Our writer has made a strong case that Jesus is superior to Old Covenant prophets, to angels and to the Old Covenant, because he is God. A staggering claim for a first century Jew (or anybody for that matter!). Now he starts to apply it. If there is anyone who read his opening argument and was left thinking "yes, but so what?", now they start to get some blockbuster answers.
Answer 1: Because Jesus is superior, the world to come is subject to him (2:5). ie if you want eternity in Heaven with God, Jesus is the person who have to go to
Answer 2: It isn't just the world to come that is subject to him, everything in the world now is subject to him (2:8). He is the Lord of the Earth
Immediately someone is going to chip in and say "but it doesn't look that way to me. There seem to be all kinds of things that are out of control and anti-God in this world. It doesn't all seem good, there looks like a lot of evil and random suffering. How can you say everything is subject to Jesus?"
The writer's answer is "you are right, it doesn't all look that way at the moment, even though it is the reality of the situation (2:8b). But what we do see is Jesus coming into the suffering to die on behalf of everyone else (v9). For which he gets glory and honour." The passage is very clear that this dying is not just some nice example - even the greatest example - of sacrificial love or God identifying with suffering that he allows or causes. It achieves something, something: it brings many people to glory with Jesus v10) and makes them part of God's family (v11-13).
The rest of the chapter is a bit like a Q&A:
Q. Why did Jesus have to come and die like this?
A. Because we are human, we are flesh and blood, if God was going to taste death for us - in order to overcome death for us - it had to be as a human (v14)
Q. Overcoming death sounds good. Did the death of Jesus do anything else?
A. Yes, it overcame Satan who holds the power of death (v14) and frees us from the slavishly fearing death (v15)
Q. So what is Jesus' relation to us now that he has done all this? Is it purely historical or is he still doing anything?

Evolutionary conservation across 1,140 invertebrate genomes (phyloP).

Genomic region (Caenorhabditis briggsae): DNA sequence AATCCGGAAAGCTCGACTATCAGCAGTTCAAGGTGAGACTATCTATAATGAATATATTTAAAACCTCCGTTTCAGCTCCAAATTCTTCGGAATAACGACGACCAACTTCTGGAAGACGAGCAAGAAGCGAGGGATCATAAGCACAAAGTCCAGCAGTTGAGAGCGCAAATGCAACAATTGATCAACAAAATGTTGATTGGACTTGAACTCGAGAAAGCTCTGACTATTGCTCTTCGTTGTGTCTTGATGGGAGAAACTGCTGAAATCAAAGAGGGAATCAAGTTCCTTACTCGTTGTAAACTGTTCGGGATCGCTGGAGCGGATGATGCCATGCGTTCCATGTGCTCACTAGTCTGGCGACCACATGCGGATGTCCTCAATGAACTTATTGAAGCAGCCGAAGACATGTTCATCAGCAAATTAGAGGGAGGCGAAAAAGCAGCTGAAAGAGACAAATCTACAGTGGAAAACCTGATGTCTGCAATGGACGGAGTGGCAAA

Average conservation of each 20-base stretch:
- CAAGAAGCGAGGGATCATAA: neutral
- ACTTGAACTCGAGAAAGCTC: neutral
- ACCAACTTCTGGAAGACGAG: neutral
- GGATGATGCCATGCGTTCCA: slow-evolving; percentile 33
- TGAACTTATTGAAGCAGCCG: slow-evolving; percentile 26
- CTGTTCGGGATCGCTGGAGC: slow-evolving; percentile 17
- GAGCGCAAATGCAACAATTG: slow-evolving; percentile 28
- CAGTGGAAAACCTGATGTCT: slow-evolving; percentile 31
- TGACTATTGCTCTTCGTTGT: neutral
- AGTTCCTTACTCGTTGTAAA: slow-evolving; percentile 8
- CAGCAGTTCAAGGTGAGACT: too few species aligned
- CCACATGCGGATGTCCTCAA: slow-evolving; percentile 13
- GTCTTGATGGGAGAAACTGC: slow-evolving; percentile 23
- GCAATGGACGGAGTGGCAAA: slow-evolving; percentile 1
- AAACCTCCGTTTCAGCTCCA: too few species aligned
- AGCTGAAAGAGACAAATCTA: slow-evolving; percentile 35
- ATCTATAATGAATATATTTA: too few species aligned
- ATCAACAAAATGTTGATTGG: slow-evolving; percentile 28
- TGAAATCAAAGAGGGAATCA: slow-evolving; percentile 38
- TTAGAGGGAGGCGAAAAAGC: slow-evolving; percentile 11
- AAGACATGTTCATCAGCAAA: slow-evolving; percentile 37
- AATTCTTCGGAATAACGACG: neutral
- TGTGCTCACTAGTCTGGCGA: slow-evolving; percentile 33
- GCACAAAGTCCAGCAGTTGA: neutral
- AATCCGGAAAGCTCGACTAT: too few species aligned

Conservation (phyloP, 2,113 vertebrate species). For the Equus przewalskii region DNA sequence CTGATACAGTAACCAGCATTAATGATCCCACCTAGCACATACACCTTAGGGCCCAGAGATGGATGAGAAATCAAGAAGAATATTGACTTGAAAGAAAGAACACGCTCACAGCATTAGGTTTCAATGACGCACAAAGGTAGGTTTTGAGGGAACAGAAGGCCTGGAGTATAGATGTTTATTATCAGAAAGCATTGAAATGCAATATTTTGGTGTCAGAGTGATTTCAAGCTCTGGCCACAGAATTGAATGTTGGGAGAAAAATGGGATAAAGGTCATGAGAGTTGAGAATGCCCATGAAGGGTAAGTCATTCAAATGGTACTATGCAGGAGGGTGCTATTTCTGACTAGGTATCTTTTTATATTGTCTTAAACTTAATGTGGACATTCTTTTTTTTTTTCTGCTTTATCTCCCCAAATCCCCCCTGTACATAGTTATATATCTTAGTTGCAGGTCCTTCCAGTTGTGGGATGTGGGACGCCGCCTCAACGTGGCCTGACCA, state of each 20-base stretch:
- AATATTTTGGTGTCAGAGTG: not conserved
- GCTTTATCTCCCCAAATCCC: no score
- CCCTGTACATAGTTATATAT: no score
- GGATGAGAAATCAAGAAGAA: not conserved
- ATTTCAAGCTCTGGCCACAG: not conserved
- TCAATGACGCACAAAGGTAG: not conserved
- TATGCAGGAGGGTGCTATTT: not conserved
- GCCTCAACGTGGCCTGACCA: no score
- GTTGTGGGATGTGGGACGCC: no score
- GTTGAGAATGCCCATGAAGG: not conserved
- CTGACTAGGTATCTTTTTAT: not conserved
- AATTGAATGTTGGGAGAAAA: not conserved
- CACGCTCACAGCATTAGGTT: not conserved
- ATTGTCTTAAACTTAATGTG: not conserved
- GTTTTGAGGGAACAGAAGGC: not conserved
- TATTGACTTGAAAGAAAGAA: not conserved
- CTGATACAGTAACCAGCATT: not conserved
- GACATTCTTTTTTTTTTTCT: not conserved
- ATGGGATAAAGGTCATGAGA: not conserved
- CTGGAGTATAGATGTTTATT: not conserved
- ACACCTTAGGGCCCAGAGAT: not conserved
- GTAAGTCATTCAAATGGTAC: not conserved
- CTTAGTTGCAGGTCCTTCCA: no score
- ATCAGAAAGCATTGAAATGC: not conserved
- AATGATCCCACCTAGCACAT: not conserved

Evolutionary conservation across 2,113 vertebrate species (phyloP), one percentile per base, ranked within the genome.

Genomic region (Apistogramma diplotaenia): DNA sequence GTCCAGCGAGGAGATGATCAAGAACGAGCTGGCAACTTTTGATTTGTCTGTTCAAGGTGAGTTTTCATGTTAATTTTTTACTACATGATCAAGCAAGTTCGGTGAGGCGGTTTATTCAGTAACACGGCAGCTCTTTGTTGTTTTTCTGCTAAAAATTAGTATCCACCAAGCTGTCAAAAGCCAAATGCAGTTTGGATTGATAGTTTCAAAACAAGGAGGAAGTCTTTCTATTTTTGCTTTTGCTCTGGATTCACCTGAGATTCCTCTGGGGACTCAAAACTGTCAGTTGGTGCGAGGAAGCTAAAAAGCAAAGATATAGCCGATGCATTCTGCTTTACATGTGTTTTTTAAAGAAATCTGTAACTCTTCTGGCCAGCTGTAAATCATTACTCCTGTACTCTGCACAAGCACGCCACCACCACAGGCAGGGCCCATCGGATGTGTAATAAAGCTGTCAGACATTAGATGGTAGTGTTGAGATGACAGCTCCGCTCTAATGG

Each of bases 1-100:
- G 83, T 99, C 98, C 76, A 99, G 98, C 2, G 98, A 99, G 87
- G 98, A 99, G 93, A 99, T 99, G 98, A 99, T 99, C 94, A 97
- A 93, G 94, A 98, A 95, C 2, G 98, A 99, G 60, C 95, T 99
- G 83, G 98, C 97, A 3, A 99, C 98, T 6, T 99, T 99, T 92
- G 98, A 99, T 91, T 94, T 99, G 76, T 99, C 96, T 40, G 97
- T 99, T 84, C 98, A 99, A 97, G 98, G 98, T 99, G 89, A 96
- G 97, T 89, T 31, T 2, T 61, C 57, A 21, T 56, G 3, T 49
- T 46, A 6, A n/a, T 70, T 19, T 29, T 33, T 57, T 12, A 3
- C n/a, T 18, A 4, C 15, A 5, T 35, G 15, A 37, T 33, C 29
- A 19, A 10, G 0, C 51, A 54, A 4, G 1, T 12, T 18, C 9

A. There was a once for all time historical part to what he did: he made atonement for sin (v17). But there are two things he is still doing off the back of it: (a) he is a merciful and gracious high priest who mediates between us and God (v17. NB that's why we DON'T have human priests any more, and the reason we don't pray to Mary or historical Christian figures. Jesus is the mediator, not anyone else. we go through Jesus to the Father, and we don't have to go through anyone else to get to Jesus); (b) because he became human he experienced suffering and temptation which means he is able to help those who are tempted or suffering (v18).
To sum it up: because Jesus is supreme and everything is under him for this world and the next:
- He will get us to heaven if we turn to him
- He will take away the terror of death because he died for us
- We don't need to fear the devil because Jesus has beaten him and destroyed his power
- We don't have to fear that we will get condemned for being sinners because he mediates for us
- We can know God's comfort in suffering or temptation because our high priest draws near and he knows exactly what it is like
If you read this and you belong to a tradition that encourages you to pursue these things through a priest or through praying to saints, or in any way suggests that Jesus is remote, judgemental, threatening or disinterested, Hebrews 2 tells us the opposite. He drew near precisely so that you can know him, and through him you can know the Father, without any other layers in the way.